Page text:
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Apple and Google’s coronavirus tracing app scores big win in Europe



Apple and Google developed a new API for iPhone and Android that would allow app developers to create contact tracing apps for the novel coronavirus. The Apple-Google approach relies on Bluetooth connectivity between devices to determine the risk of exposure of an individual to a person who tested positive to COVID-19. The object of such apps is for medical systems to be able to perform quick contact tracing and react accordingly. Patients can be isolated earlier and tested for COVID-19 with the help of such apps. But, crucially, participation is voluntary. It’s up to iPhone and Android users to opt-in. When they do, their privacy will be protected, and neither Apple nor Google will collect any data about users. It’ll all stay on their phones.

Several governments in Europe have been working on their own contact tracing app as well, some starting similar initiatives before Apple and Google announced their joint effort. But not all countries went for a privacy-friendly approach. The UK, France, and Germany all wanted Apple and Google to make certain exceptions that would allow these governments to run their own contact tracing app, and collect more user data. Germany announced over the weekend that it’ll drop its requests and instead follow Apple and Google’s guidelines, just as the two tech giants announced new changes for the app that will improve user privacy.

Apple and Google on Friday disclosed various changes to their coronavirus contact tracing initiative, addressing the concerns of privacy advocates.

The initiative is now referred to as “exposure notification” instead of “contact tracing,” a name that better describes the functionality of the app. These apps will notify users of potential exposure, and it’ll be up to the user and authorities to perform the actual contact tracing efforts.

Apple and Google built additional privacy protections in the app to make accidental or intentional identification of users impossible. The keys will be generated randomly, making it impossible for someone to guess them. Bluetooth metadata will be encrypted, and exposure time will be rounded up to five minutes to make it impossible for someone to identify users.

The API will also register the Bluetooth system level to avoid false positives. Bluetooth system travels several tens of feet and can penetrate walls. The farther away you are from someone, the less likely you’d be to get infected, especially if you’re living in different apartments. Without taking into account Bluetooth power levels, the app would still give you a warning.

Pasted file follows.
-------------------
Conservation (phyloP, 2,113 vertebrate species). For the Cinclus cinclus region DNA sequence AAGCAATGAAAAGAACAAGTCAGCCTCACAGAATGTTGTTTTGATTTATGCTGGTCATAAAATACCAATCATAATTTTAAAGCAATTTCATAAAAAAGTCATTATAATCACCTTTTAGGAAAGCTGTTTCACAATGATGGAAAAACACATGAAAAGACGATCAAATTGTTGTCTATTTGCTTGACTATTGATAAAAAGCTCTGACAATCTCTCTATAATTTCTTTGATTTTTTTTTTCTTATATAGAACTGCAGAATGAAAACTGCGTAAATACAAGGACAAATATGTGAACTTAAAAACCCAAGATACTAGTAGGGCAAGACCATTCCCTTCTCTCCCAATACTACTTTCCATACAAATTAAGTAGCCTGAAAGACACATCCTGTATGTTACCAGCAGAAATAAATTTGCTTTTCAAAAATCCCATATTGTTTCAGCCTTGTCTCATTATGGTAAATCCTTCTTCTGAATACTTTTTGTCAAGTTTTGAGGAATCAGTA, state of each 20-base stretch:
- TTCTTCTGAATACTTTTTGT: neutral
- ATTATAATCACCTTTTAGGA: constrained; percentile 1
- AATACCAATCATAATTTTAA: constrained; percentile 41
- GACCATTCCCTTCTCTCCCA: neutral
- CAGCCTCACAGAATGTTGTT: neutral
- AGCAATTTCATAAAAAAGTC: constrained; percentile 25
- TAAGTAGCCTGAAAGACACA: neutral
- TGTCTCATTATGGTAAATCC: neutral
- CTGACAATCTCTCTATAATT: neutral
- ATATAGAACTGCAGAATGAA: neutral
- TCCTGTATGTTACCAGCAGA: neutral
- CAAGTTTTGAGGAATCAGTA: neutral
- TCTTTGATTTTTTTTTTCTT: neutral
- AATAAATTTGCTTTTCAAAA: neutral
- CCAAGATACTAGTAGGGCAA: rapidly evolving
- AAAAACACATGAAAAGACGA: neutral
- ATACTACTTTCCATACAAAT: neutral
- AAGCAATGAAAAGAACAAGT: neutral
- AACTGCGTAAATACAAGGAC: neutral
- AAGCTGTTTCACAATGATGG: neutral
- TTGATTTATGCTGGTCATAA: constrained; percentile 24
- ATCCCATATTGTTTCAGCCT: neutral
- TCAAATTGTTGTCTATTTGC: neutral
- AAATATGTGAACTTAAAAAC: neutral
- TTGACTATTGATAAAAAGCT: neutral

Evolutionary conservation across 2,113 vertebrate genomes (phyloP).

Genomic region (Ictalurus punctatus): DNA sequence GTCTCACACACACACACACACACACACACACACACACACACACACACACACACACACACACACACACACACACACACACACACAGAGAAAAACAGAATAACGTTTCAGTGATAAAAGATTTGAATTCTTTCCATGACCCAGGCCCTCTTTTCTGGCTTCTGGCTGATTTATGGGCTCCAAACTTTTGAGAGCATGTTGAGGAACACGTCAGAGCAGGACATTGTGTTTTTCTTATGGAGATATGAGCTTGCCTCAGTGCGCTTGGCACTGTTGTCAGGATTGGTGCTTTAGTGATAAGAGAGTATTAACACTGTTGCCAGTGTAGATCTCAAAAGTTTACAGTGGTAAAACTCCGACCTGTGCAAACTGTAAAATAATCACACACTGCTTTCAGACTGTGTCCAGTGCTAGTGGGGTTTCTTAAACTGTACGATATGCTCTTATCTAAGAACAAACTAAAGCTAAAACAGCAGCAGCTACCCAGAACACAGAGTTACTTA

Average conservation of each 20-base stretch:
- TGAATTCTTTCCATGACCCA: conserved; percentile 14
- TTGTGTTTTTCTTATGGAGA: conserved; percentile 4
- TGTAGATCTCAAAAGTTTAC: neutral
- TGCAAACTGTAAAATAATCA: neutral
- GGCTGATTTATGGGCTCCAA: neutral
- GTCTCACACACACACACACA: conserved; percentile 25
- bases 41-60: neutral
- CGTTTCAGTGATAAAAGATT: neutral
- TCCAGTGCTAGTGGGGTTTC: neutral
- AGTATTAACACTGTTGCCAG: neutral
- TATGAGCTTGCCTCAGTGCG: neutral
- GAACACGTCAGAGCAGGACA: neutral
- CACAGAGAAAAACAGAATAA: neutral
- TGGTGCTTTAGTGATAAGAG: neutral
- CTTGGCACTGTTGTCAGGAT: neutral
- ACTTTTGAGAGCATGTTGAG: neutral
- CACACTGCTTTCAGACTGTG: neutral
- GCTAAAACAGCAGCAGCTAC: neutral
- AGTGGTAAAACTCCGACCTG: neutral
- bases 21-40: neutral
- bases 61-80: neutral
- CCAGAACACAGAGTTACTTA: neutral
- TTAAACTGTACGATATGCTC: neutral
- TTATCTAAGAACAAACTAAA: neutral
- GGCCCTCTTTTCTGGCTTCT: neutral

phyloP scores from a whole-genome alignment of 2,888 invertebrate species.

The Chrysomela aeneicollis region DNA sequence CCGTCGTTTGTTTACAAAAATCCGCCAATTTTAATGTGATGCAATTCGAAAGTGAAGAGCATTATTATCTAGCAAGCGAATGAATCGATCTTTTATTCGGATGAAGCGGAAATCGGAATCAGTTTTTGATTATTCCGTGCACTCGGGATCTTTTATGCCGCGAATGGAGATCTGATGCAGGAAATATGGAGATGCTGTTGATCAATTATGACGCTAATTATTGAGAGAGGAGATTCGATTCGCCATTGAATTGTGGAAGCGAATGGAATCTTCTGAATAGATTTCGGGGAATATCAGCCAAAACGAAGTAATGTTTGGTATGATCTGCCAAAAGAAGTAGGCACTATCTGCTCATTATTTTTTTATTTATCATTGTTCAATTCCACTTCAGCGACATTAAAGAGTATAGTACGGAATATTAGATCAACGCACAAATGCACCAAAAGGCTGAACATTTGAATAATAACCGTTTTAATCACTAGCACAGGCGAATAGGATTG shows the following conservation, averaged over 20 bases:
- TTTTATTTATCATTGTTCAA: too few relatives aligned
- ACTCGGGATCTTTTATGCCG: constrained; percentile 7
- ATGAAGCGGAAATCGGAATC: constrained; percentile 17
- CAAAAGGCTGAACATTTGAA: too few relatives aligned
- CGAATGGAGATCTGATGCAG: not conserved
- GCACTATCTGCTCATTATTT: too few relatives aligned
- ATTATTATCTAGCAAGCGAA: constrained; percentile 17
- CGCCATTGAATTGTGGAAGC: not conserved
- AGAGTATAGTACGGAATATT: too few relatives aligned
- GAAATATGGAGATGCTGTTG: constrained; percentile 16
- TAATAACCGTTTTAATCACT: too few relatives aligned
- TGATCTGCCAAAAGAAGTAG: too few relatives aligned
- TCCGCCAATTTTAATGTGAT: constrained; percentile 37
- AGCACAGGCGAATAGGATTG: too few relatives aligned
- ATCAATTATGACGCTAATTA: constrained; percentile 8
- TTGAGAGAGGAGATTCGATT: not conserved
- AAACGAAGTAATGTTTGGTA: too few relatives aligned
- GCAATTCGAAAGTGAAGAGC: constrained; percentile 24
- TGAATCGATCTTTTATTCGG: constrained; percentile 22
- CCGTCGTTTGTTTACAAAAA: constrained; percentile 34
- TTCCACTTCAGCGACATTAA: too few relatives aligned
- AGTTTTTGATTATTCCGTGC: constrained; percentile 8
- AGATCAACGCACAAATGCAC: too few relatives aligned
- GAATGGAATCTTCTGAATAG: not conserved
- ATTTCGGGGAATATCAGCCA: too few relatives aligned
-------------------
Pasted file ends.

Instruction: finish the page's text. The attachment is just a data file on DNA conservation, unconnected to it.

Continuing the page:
Germany on Sunday announced that it will no longer pursue its own contact tracing app. Instead, it’ll rely on the Apple-Google approach, Reuters reported. Chancellery Minister Helge Braun and Health Minister Jens Spahn said in a joined statement that the country will go for the “decentralized” approach that Apple and Google are championing.

“This app should be voluntary, meet data protection standards and guarantee a high level of IT security,” they said. “The main epidemiological goal is to recognize and break chains of infection as soon as possible.”

Germany joins other countries who’ve worked on similar, privacy-friendly, contact tracing apps. Austria, Switzerland, and Estonia developed a decentralized protocol called DP-3T (Decentralised Privacy-Preserving Proximity Tracing) that will work with the Apple-Google API. Users would be able to share their phone numbers to pass relevant information about their condition. But this would be part of the app, not the system architecture, and the apps will not contain location data.

A contact tracing system where the app would collect more data, such as the UK and France propose, would require the app to be working in the foreground, so the Bluetooth connection stays active at all times, especially on iPhone. This would not only kill battery life fast but would also present security issues. Stealing a phone whose display isn’t set to automatically lock would allow thieves to bypass some of the safety features set in place to reduce smartphone theft.

The NHS said in a blog post on Friday that a future version of its contact tracing app would let users provide more data to help authorities “identify hotspots and trends.” Having such capabilities built into an app means the app can pass on information to servers, which can gather more data than the scope of the contact tracing app.

Privacy advocates will say that allowing governments to collect more data from the simple Bluetooth “handshake” that occurs between phones could help them create various surveillance initiatives beyond the need for tracking the spread of COVID-19. Moreover, should western democracies have their way with Apple and Google, then other countries might have similar requests in place.

Apple and Google aren’t willing to budge, and Germany’s quick change of mind is probably an indication that France and the UK will play by Apple and Google’s rules as well.

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